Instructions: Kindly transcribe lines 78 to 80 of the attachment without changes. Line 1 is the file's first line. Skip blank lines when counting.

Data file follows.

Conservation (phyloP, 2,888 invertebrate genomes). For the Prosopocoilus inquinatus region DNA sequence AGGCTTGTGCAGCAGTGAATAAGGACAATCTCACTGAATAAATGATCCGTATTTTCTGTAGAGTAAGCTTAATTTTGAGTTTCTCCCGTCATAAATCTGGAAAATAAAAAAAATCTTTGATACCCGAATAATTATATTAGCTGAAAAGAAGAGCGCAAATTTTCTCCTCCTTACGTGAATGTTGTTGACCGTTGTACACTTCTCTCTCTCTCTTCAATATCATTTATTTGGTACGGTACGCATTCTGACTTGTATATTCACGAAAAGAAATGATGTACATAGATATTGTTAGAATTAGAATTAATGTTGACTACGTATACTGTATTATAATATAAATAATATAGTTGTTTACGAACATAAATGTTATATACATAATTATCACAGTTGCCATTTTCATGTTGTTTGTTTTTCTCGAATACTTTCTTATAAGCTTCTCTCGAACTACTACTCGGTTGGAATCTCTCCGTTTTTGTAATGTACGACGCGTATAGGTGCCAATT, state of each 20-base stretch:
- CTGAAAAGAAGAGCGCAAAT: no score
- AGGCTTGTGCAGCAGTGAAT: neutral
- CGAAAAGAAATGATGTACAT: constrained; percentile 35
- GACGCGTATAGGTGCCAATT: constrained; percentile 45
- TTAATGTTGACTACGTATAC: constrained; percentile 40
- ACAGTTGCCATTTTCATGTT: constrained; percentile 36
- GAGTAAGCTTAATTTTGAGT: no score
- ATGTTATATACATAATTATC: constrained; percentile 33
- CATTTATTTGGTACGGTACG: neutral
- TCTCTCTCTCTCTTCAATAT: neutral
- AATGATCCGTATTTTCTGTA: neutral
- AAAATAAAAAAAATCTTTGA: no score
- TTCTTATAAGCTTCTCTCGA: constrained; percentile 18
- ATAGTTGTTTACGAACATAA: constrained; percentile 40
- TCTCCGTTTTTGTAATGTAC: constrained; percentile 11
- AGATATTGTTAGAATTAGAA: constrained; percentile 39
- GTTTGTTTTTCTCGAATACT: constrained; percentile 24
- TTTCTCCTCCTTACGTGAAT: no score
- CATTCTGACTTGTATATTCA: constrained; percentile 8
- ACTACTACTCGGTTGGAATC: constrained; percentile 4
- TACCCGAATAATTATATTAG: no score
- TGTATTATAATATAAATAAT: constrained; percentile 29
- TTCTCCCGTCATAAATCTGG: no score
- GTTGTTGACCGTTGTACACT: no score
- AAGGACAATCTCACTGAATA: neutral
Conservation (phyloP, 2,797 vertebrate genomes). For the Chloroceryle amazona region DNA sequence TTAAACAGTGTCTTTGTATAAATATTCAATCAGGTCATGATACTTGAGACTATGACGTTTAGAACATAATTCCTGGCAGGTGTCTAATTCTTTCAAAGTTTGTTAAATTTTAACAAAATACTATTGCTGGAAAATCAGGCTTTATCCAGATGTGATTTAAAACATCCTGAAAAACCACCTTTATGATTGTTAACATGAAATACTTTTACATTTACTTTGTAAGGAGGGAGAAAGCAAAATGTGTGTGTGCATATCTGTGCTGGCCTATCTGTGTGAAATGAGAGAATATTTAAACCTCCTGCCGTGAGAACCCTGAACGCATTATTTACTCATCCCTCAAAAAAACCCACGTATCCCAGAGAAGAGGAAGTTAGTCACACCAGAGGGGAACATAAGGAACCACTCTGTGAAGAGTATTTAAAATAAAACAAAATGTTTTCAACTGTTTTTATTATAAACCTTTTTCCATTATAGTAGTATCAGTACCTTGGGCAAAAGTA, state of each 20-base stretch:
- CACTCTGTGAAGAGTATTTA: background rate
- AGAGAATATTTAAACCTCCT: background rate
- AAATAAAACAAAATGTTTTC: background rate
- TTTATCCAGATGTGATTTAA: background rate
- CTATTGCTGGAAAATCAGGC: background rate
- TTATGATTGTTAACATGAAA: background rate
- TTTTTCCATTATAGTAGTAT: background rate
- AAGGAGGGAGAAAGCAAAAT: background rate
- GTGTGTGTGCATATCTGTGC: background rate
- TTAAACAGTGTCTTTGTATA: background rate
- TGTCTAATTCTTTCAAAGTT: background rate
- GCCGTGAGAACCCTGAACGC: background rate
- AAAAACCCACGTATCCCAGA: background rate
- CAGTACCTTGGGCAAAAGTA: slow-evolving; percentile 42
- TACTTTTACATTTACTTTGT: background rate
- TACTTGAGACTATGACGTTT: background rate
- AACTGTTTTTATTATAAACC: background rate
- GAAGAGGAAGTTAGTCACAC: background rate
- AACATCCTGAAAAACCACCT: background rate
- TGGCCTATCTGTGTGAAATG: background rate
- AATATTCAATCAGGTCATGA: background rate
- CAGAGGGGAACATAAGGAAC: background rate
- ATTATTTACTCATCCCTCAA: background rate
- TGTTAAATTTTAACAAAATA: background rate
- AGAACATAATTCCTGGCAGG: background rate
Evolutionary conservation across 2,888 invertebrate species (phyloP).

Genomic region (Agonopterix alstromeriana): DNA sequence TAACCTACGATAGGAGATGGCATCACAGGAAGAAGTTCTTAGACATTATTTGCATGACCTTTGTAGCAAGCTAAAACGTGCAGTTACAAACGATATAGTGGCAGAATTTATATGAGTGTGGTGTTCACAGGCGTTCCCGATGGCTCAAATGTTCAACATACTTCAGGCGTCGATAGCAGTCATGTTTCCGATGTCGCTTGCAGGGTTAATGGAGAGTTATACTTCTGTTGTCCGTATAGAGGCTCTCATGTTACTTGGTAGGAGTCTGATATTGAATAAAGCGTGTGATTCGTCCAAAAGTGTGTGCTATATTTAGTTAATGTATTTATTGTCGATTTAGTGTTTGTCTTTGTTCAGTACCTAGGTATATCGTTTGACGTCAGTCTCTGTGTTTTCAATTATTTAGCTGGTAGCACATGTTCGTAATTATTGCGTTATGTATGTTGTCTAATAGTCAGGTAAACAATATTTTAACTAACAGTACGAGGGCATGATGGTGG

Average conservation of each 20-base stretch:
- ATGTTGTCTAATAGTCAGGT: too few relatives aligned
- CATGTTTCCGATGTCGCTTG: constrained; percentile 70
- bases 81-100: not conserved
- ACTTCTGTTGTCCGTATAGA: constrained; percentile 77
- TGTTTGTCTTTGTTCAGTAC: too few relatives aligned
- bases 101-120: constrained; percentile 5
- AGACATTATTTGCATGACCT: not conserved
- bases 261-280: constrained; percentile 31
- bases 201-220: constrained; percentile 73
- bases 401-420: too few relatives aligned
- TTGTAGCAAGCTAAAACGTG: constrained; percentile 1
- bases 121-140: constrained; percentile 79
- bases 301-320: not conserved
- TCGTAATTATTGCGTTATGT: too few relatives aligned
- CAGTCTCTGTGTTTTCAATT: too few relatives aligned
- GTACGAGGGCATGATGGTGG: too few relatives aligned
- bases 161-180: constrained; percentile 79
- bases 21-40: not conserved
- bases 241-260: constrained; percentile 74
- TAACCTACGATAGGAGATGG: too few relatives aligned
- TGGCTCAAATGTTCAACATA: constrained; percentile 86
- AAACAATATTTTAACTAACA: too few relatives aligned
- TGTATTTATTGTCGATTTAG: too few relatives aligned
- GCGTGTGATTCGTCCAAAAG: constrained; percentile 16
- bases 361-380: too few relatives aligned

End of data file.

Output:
- TGTATTTATTGTCGATTTAG: too few relatives aligned
- GCGTGTGATTCGTCCAAAAG: constrained; percentile 16
- bases 361-380: too few relatives aligned